COVID-19 nixes in-person voting

·3 min read

The rules around Nipissing First Nation’s custom election regulations may change after members vote on proposed amendments next month.

But there’s a slight twist in how the ballots will be tabulated due to COVID-19 pandemic restrictions keeping the administration offices closed and off limits to reduce the chance of viral spread.

Packages were mailed to members on and off reserve with the option of mailing it back between Dec. 1 and 30 or using the platform to vote online.

The Nipissing’s Election Code Review Committee has recommended six changes to NFN’s Custom Election Regulations based on the community consultations and survey completed in 2018, as well as discussions within the committee.

Fred Bellefeuille, chairman of the committee, said the proposed changes to the election code is part of the self-governance effort to make each member “more equal” to reflect the community’s constitution.

It’s been 20 years since Nipissing First Nation opted out of the Indian Act and created its own custom election code but he said it started out as almost a copy of the federal laws.

Bellefeuille, a lawyer who has served as the community’s electoral officer the past two decades, said it was amended after the first five years and then again five years later.

“We’re slowly de-colonializing it,” he said, noting the big change this time is allowing off-reserve members to run for council if they live close enough (one-hour drive) to be connected to the community and attend meetings in person.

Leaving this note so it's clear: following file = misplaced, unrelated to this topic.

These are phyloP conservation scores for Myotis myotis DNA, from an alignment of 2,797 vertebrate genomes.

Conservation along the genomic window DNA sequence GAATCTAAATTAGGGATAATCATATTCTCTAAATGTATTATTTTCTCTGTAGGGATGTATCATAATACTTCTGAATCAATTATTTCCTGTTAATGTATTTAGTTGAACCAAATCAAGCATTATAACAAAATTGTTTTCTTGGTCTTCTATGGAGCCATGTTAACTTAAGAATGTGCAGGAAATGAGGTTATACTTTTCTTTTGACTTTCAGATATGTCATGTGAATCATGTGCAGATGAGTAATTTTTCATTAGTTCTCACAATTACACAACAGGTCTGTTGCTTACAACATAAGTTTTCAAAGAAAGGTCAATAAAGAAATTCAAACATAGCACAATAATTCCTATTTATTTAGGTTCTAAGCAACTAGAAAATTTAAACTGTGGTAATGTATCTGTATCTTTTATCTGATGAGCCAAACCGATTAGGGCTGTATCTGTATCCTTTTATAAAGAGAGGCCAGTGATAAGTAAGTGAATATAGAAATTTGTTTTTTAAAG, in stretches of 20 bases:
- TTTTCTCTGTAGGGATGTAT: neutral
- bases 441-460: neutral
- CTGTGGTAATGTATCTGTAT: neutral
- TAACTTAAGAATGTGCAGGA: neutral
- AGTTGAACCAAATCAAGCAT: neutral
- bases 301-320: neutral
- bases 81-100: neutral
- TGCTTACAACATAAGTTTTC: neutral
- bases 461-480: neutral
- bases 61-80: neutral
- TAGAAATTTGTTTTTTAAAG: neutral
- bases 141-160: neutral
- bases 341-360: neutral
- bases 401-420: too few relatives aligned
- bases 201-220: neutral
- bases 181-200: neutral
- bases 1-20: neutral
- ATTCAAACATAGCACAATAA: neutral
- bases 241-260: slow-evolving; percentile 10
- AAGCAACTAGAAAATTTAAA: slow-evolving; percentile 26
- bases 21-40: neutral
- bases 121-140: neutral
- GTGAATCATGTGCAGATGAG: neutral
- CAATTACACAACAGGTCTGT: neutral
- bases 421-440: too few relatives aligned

That way they can know the conditions of the roads,” he said and see people regularly enough to understand the issues.

Between 60 and 70 percent of Nipissing First Nation’s approximate 2,300 members live off reserve.

A summary of the changes was mailed to all registered NFN members earlier this week, along with a copy of the committee’s report from November 2018 that explained the rationale for each suggested revision.

Bellefeuille said some members point to a survey result where the majority of respondents disagreed with the 100-km radius (from the administration office) extension. But he said that survey is only part of the consultations since 2018 and they also tried to balance that with the ratified constitution, which says all members are to be treated as equal.

In comparison, Indigenous community’s in Canada still holding election under the Indian Act rules, must allow all members regardless of how far away they live to run for a council seat. That change came after the Corbiere court decision in 1999 that ruled the exclusionary rule unconstitutional.

Bellefeuille said that might be a suggestion to consider for the next time they look at amending the election code.

“We can save expanding the radius to next time, this is baby steps,” he said, describing this as moving toward "more equal."

OneFeather is serving as the electoral officer for the amendment ballot and will compile a final report of voting results to present to Council in early January 2021.

Dave Dale, Local Journalism Initiative Reporter,